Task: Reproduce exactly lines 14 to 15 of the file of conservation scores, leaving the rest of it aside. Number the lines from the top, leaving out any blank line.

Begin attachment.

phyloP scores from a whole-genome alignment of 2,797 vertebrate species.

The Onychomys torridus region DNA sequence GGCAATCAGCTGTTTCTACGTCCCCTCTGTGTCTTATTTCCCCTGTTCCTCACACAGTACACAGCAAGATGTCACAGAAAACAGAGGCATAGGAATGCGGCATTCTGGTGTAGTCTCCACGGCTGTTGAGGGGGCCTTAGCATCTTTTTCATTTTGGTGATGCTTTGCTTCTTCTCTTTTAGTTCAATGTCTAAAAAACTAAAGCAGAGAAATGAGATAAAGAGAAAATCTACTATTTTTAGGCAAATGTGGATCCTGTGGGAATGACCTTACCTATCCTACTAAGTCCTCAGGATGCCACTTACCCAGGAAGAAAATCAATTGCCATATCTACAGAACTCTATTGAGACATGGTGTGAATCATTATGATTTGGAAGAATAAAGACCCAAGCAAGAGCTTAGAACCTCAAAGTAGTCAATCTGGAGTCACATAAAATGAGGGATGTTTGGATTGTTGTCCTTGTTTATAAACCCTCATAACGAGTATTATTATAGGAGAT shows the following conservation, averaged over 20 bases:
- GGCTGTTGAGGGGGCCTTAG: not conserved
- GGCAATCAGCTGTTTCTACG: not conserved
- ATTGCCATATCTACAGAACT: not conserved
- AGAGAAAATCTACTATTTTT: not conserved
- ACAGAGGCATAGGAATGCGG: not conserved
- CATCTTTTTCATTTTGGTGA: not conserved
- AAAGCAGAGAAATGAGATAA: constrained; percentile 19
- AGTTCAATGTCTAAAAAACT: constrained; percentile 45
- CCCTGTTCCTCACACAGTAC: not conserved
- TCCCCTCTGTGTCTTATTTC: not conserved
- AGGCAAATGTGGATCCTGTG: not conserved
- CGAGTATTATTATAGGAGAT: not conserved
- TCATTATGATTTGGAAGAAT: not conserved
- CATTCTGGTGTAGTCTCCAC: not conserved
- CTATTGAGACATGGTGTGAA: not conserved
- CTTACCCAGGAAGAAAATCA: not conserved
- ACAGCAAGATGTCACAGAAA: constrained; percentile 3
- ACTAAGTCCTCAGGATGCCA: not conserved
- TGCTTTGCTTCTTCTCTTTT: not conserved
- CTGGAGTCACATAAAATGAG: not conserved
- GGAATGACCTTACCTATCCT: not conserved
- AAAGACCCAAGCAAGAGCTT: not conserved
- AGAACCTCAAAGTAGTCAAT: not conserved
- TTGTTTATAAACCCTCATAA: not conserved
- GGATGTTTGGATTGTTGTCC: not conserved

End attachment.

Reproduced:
- CGAGTATTATTATAGGAGAT: not conserved
- TCATTATGATTTGGAAGAAT: not conserved